Boxer and Fiorina Battle (in Spanish) Over Who’s Anti-Immigration Reform
Wednesday, October 13, 2010 at 8:55 am
Sen. Barbara Boxer (D-Calif.) is pushing back against claims that her opponent, Republican Carly Fiorina, is the more pro-immigration reform candidate with a new Spanish-language ad. “Fiorina is against comprehensive immigration reform and prefers a discriminatory law like the Arizona law,” the ad states. “She is not with us.” As my colleague Jesse pointed out, a National Organization for Marriage-backed ad in support of Fiorina made the rather dubious claim last week that Boxer “voted against immigration reform to permit our people to come here legally to work.”
Which one is really against immigration reform? It depends on your definition.
Both candidates have expressed support for non-comprehensive reform efforts, such as reform of the guest-worker system. Boxer voted in favor of moving forward with the defense authorization bill, to which Senate Majority Leader Harry Reid (D-Nev.) was planning to attach the DREAM Act, in August. Fiorina broke with many members of her party by saying in September she would support the DREAM Act, which would allow some illegal immigrants to gain legal status in exchange for college or military service.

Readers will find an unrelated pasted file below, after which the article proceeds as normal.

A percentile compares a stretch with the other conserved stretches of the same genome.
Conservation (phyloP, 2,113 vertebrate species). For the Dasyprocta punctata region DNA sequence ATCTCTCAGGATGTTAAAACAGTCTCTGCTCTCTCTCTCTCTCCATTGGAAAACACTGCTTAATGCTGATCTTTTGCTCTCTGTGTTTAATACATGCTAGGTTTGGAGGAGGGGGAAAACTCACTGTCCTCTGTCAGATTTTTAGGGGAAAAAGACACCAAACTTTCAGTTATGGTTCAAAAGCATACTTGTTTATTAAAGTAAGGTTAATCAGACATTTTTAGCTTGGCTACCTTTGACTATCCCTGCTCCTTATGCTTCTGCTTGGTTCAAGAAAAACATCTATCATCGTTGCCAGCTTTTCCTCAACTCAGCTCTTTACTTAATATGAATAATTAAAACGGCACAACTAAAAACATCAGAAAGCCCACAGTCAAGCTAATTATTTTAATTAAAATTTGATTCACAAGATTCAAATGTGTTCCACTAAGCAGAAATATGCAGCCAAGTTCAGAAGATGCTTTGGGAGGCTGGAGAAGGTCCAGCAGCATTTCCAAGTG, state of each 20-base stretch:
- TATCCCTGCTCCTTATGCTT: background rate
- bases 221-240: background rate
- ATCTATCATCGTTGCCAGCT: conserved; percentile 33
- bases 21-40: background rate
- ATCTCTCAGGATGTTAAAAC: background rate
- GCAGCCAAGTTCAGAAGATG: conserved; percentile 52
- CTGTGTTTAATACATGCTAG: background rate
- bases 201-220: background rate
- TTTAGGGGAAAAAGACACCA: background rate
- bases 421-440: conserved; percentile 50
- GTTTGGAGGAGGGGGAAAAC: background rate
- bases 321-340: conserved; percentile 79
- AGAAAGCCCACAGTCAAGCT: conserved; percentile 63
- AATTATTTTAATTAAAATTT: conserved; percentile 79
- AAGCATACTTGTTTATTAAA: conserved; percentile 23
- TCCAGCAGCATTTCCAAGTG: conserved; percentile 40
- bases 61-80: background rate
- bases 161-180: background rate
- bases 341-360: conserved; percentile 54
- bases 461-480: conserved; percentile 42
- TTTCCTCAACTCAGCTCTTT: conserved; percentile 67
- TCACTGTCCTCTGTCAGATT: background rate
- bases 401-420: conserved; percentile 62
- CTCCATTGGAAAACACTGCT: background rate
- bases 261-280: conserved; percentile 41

But it’s difficult to say how Fiorina would vote if she got to office. Some Republicans supported the DREAM Act as a standalone measure, but still voted to filibuster the bill that could have included it. Fiorina’s hard-line stances on so-called amnesty — or any path to legal status for the 11 million illegal immigrants already in the U.S. — and her insistence that the government do more to secure the border points to a far more minimal definition of “immigration reform.”
Boxer, on the other hand, has argued for comprehensive immigration reform, which would allow some of the illegal immigrants in the U.S. to gain legal status while increasing border security and cracking down on employers who hire undocumented workers.
Both candidates are attempting to win over Latino voters, who account for 21 percent of California’s voting population and generally support immigration reform — and that’s immigration reform under Boxer’s definition, not Fiorina’s. So far, at least, polling numbers indicate far stronger support for Boxer among Latino voters: As of Sept. 29, she led Fiorina by 38 points among Latinos.
Here’s Boxer’s ad:
And NOM’s ad for Fiorina:
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